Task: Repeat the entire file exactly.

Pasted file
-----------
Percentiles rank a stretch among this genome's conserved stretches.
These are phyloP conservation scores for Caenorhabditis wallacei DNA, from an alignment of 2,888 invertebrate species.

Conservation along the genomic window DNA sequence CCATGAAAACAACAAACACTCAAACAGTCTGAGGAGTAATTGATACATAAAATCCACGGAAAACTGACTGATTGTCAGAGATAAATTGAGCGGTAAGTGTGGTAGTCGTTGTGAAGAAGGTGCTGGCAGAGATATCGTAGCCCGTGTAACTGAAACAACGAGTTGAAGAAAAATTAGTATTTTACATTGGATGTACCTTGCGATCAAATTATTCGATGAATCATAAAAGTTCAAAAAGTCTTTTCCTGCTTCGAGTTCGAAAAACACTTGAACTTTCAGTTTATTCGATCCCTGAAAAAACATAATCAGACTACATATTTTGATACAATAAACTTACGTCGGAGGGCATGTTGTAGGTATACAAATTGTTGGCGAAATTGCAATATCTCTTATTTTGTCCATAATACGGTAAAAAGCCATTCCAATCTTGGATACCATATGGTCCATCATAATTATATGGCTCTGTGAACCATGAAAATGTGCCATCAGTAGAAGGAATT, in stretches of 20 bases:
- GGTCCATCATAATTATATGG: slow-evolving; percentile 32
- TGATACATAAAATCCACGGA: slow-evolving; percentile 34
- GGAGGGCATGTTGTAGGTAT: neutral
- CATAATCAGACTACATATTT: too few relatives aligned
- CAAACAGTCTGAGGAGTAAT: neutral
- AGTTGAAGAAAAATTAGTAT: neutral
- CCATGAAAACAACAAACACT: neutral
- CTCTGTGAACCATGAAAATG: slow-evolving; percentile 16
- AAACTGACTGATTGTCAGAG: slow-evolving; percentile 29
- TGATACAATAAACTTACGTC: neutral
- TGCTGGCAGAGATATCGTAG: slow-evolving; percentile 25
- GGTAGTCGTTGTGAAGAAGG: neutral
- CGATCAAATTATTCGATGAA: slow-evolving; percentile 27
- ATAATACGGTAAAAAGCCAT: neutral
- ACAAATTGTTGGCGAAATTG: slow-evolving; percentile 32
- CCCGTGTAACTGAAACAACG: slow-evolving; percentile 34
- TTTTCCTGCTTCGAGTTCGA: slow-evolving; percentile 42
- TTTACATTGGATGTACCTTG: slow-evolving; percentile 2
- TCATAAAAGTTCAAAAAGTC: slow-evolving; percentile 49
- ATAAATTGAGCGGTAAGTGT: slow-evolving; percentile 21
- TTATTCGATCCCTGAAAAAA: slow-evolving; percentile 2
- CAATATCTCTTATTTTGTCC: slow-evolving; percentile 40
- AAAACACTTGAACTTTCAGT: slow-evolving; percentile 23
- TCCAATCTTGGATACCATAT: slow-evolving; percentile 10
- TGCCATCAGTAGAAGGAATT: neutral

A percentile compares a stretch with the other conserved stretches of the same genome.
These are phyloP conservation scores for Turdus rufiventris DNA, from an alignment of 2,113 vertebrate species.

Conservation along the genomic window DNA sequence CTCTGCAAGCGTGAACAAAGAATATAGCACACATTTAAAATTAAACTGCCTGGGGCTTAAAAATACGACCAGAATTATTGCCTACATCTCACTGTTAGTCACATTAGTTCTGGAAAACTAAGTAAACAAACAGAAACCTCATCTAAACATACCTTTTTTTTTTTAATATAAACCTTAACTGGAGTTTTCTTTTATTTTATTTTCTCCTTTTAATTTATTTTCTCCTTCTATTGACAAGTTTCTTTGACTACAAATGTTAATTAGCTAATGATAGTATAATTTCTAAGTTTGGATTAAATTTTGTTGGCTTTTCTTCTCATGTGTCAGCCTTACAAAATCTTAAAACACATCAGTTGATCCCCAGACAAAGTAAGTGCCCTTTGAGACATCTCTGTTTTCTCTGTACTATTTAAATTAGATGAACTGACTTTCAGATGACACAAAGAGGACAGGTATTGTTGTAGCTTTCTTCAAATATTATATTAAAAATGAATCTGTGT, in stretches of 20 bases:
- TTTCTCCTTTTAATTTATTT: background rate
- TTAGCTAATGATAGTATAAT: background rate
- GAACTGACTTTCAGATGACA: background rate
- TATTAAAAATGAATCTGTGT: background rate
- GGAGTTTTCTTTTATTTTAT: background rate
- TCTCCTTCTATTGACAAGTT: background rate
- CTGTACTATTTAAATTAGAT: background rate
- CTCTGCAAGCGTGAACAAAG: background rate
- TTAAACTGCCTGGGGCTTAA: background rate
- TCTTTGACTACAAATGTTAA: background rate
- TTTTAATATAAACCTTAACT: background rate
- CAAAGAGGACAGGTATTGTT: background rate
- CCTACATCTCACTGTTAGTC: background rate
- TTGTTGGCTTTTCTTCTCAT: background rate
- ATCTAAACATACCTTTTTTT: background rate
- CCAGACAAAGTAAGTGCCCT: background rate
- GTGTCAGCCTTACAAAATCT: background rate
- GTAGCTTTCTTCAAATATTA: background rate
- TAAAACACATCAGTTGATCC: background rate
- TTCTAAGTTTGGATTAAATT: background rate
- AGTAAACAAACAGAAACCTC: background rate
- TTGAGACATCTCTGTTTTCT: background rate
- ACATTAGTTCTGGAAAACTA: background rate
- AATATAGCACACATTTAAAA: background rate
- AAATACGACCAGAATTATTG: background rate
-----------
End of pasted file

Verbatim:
Percentiles rank a stretch among this genome's conserved stretches.
These are phyloP conservation scores for Caenorhabditis wallacei DNA, from an alignment of 2,888 invertebrate species.

Conservation along the genomic window DNA sequence CCATGAAAACAACAAACACTCAAACAGTCTGAGGAGTAATTGATACATAAAATCCACGGAAAACTGACTGATTGTCAGAGATAAATTGAGCGGTAAGTGTGGTAGTCGTTGTGAAGAAGGTGCTGGCAGAGATATCGTAGCCCGTGTAACTGAAACAACGAGTTGAAGAAAAATTAGTATTTTACATTGGATGTACCTTGCGATCAAATTATTCGATGAATCATAAAAGTTCAAAAAGTCTTTTCCTGCTTCGAGTTCGAAAAACACTTGAACTTTCAGTTTATTCGATCCCTGAAAAAACATAATCAGACTACATATTTTGATACAATAAACTTACGTCGGAGGGCATGTTGTAGGTATACAAATTGTTGGCGAAATTGCAATATCTCTTATTTTGTCCATAATACGGTAAAAAGCCATTCCAATCTTGGATACCATATGGTCCATCATAATTATATGGCTCTGTGAACCATGAAAATGTGCCATCAGTAGAAGGAATT, in stretches of 20 bases:
- GGTCCATCATAATTATATGG: slow-evolving; percentile 32
- TGATACATAAAATCCACGGA: slow-evolving; percentile 34
- GGAGGGCATGTTGTAGGTAT: neutral
- CATAATCAGACTACATATTT: too few relatives aligned
- CAAACAGTCTGAGGAGTAAT: neutral
- AGTTGAAGAAAAATTAGTAT: neutral
- CCATGAAAACAACAAACACT: neutral
- CTCTGTGAACCATGAAAATG: slow-evolving; percentile 16
- AAACTGACTGATTGTCAGAG: slow-evolving; percentile 29
- TGATACAATAAACTTACGTC: neutral
- TGCTGGCAGAGATATCGTAG: slow-evolving; percentile 25
- GGTAGTCGTTGTGAAGAAGG: neutral
- CGATCAAATTATTCGATGAA: slow-evolving; percentile 27
- ATAATACGGTAAAAAGCCAT: neutral
- ACAAATTGTTGGCGAAATTG: slow-evolving; percentile 32
- CCCGTGTAACTGAAACAACG: slow-evolving; percentile 34
- TTTTCCTGCTTCGAGTTCGA: slow-evolving; percentile 42
- TTTACATTGGATGTACCTTG: slow-evolving; percentile 2
- TCATAAAAGTTCAAAAAGTC: slow-evolving; percentile 49
- ATAAATTGAGCGGTAAGTGT: slow-evolving; percentile 21
- TTATTCGATCCCTGAAAAAA: slow-evolving; percentile 2
- CAATATCTCTTATTTTGTCC: slow-evolving; percentile 40
- AAAACACTTGAACTTTCAGT: slow-evolving; percentile 23
- TCCAATCTTGGATACCATAT: slow-evolving; percentile 10
- TGCCATCAGTAGAAGGAATT: neutral

A percentile compares a stretch with the other conserved stretches of the same genome.
These are phyloP conservation scores for Turdus rufiventris DNA, from an alignment of 2,113 vertebrate species.

Conservation along the genomic window DNA sequence CTCTGCAAGCGTGAACAAAGAATATAGCACACATTTAAAATTAAACTGCCTGGGGCTTAAAAATACGACCAGAATTATTGCCTACATCTCACTGTTAGTCACATTAGTTCTGGAAAACTAAGTAAACAAACAGAAACCTCATCTAAACATACCTTTTTTTTTTTAATATAAACCTTAACTGGAGTTTTCTTTTATTTTATTTTCTCCTTTTAATTTATTTTCTCCTTCTATTGACAAGTTTCTTTGACTACAAATGTTAATTAGCTAATGATAGTATAATTTCTAAGTTTGGATTAAATTTTGTTGGCTTTTCTTCTCATGTGTCAGCCTTACAAAATCTTAAAACACATCAGTTGATCCCCAGACAAAGTAAGTGCCCTTTGAGACATCTCTGTTTTCTCTGTACTATTTAAATTAGATGAACTGACTTTCAGATGACACAAAGAGGACAGGTATTGTTGTAGCTTTCTTCAAATATTATATTAAAAATGAATCTGTGT, in stretches of 20 bases:
- TTTCTCCTTTTAATTTATTT: background rate
- TTAGCTAATGATAGTATAAT: background rate
- GAACTGACTTTCAGATGACA: background rate
- TATTAAAAATGAATCTGTGT: background rate
- GGAGTTTTCTTTTATTTTAT: background rate
- TCTCCTTCTATTGACAAGTT: background rate
- CTGTACTATTTAAATTAGAT: background rate
- CTCTGCAAGCGTGAACAAAG: background rate
- TTAAACTGCCTGGGGCTTAA: background rate
- TCTTTGACTACAAATGTTAA: background rate
- TTTTAATATAAACCTTAACT: background rate
- CAAAGAGGACAGGTATTGTT: background rate
- CCTACATCTCACTGTTAGTC: background rate
- TTGTTGGCTTTTCTTCTCAT: background rate
- ATCTAAACATACCTTTTTTT: background rate
- CCAGACAAAGTAAGTGCCCT: background rate
- GTGTCAGCCTTACAAAATCT: background rate
- GTAGCTTTCTTCAAATATTA: background rate
- TAAAACACATCAGTTGATCC: background rate
- TTCTAAGTTTGGATTAAATT: background rate
- AGTAAACAAACAGAAACCTC: background rate
- TTGAGACATCTCTGTTTTCT: background rate
- ACATTAGTTCTGGAAAACTA: background rate
- AATATAGCACACATTTAAAA: background rate
- AAATACGACCAGAATTATTG: background rate